A group of 76 U.S. businesses and two professional sports teams have petitioned the Supreme Court to rule whether federal law bans workplace discrimination based on sexual preference.

Some of the country’s best-known brands filed a brief with the court Wednesday, including American Airlines, Apple Computers, CBS and Starbucks Coffee, as well as the Tampa Bay Rays baseball team and Miami Heat basketball team.

They are urging the court to take up the case of a female security guard at a Georgia hospital. Jameka Evans quit her job after she was harassed and persecuted because she is gay and preferred to wear a man’s uniform.

While many U.S. states include protections for gays in laws prohibiting discrimination on the basis of sex, there is no federal law.

A federal appeals court threw out Evans’ suit against the hospital in March, upholding lower court rulings that the Civil Rights Act of 1964 bars discrimination on the basis of gender, but not sexual orientation.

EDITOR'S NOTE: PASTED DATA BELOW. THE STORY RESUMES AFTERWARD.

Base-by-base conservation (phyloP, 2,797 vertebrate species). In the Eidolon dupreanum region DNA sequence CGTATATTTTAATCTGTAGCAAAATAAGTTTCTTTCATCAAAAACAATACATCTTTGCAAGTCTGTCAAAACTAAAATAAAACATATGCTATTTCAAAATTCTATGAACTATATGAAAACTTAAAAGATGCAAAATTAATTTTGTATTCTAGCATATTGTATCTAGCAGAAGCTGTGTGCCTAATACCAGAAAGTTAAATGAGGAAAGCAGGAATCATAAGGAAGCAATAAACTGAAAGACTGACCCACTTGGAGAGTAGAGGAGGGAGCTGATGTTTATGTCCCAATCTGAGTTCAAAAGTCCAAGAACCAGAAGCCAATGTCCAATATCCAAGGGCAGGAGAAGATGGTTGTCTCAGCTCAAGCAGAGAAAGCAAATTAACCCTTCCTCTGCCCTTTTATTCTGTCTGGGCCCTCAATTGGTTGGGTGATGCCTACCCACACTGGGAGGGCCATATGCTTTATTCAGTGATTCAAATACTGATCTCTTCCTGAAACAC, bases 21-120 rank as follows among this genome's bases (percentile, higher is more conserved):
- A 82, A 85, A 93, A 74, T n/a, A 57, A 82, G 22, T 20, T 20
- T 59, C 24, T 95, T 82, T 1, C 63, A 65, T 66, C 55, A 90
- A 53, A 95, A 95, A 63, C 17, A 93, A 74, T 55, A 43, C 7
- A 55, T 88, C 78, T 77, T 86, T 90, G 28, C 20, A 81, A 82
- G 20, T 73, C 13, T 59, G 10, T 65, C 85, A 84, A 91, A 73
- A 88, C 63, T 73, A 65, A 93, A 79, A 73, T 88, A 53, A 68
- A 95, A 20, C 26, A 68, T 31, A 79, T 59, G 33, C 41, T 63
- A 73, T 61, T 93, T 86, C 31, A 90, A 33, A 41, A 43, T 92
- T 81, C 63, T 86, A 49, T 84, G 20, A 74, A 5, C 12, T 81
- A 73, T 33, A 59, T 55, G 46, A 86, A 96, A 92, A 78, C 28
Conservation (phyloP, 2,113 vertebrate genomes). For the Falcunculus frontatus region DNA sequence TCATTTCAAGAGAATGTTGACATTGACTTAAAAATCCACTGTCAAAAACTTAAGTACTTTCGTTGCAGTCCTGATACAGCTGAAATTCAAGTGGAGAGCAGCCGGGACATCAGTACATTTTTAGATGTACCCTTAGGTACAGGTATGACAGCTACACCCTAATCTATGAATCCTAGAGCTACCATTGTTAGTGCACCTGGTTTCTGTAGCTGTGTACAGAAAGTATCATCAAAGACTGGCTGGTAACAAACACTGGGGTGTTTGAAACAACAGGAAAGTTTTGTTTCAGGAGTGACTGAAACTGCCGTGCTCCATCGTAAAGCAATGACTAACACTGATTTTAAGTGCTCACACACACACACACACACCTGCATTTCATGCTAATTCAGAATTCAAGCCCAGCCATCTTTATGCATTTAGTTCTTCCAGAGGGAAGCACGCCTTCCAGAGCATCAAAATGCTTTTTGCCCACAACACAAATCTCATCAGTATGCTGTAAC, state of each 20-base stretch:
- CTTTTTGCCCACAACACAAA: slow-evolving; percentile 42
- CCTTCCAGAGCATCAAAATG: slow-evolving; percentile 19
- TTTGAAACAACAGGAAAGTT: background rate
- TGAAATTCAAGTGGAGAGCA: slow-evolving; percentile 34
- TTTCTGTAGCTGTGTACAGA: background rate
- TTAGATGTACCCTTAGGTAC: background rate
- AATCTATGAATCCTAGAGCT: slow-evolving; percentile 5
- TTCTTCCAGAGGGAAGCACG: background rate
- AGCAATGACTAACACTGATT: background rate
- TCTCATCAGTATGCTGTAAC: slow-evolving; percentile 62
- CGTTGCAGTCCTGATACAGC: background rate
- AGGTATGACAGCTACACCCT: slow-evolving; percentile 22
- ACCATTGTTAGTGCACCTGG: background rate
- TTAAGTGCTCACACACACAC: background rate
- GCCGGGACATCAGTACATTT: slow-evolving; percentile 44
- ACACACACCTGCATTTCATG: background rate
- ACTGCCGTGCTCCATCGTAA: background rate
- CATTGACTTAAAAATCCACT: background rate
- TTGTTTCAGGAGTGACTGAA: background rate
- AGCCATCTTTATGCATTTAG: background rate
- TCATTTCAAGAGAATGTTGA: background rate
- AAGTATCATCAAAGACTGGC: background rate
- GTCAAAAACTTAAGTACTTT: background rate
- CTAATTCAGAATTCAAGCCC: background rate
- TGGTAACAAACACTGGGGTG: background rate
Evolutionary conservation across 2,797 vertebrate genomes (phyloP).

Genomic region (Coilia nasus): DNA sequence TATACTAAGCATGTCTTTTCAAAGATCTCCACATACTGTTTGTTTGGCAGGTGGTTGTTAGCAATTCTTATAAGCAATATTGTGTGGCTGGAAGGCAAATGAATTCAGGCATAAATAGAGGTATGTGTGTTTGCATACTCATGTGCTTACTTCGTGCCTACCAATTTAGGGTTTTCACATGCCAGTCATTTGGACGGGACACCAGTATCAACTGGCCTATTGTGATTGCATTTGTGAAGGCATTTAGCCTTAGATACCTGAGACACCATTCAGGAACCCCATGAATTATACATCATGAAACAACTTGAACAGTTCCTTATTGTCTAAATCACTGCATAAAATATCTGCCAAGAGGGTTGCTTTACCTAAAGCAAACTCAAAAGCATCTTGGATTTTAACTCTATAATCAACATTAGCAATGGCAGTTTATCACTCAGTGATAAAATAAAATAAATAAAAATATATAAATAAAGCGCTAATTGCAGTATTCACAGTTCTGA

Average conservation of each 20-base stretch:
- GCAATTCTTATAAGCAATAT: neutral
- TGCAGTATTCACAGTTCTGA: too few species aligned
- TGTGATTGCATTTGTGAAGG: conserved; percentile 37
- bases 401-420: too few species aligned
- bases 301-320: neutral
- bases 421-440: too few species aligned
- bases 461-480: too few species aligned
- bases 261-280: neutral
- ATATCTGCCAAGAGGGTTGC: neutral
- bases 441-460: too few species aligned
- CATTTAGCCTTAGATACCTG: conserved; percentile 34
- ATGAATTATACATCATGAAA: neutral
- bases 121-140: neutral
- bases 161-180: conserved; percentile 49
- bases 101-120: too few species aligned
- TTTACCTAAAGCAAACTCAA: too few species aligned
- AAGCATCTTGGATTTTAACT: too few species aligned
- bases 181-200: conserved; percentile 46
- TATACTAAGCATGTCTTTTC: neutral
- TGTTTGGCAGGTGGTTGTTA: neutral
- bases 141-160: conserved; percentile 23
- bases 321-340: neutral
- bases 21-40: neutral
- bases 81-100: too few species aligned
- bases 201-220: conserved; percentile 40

The Trump administration believes the law should stand as it is. But the businesses wrote in their petition that everyone benefits when everyone is protected.

“Businesses’ first-hand experiences, supported by extensive social-science research, confirm the significant costs for employers and employees when sexual orientation discrimination is not forbidden by a uniform law, even where other policies exist against such discrimination,” the brief says.

The court is expected to decide by the end of the year whether it will take Evans’ case.

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